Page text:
Food and Social Boundaries in Late Antique Syria-Mesopotamia: Syriac Christians and Jewish Dietary Laws and Alimentary Practices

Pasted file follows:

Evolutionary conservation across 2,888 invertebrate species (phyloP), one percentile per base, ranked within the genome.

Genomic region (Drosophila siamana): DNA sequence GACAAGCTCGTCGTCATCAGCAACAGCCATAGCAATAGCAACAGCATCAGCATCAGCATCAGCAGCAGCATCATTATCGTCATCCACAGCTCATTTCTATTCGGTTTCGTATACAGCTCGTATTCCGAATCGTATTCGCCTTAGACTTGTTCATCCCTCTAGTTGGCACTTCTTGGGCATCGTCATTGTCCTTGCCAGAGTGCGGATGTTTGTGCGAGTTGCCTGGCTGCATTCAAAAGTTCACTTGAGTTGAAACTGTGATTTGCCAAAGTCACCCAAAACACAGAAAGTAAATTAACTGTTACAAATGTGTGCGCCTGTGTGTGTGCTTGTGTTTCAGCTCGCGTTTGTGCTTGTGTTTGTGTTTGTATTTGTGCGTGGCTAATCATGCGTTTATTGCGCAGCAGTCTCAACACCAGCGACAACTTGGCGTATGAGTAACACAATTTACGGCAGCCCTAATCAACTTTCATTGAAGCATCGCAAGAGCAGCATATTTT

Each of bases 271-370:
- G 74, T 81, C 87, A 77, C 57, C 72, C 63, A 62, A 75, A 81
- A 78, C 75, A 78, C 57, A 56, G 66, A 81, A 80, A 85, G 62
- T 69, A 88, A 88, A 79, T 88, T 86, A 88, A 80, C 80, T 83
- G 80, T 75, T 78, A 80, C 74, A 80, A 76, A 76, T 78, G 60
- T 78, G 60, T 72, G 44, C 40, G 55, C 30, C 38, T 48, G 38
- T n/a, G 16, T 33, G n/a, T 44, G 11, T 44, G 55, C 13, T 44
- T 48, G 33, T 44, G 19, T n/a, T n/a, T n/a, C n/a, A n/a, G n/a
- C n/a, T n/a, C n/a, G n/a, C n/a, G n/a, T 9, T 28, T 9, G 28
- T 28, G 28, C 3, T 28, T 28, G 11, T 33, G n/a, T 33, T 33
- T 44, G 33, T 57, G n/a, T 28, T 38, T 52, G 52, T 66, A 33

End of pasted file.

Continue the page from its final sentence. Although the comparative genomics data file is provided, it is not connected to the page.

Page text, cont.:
The main focus of this article is on the various ways, in which food-related rhetoric was employed by Syriac Christians during Late Antiquity for the purposes of articulating a distinctive collective identity, independent of Judaism, and establishing social boundaries with Jews. It analyzes how the biblical dietary laws were reinterpreted by Syriac exegetes, such as Aphrahat (4th c.) and Jacob of Serugh (6th c.), who strive to demonstrate irrelevance of their observance for Christians. In addition, the rhetoric aimed at prevention of commensality between Christians and Jews, found in hymnography as well as in canonical works, is discussed. Finally, it addresses the complex issue of how these discursive affirmations of Christian independence from Jews and Judaism were related to the complex social reality of late antique Syria-Mesopotamia.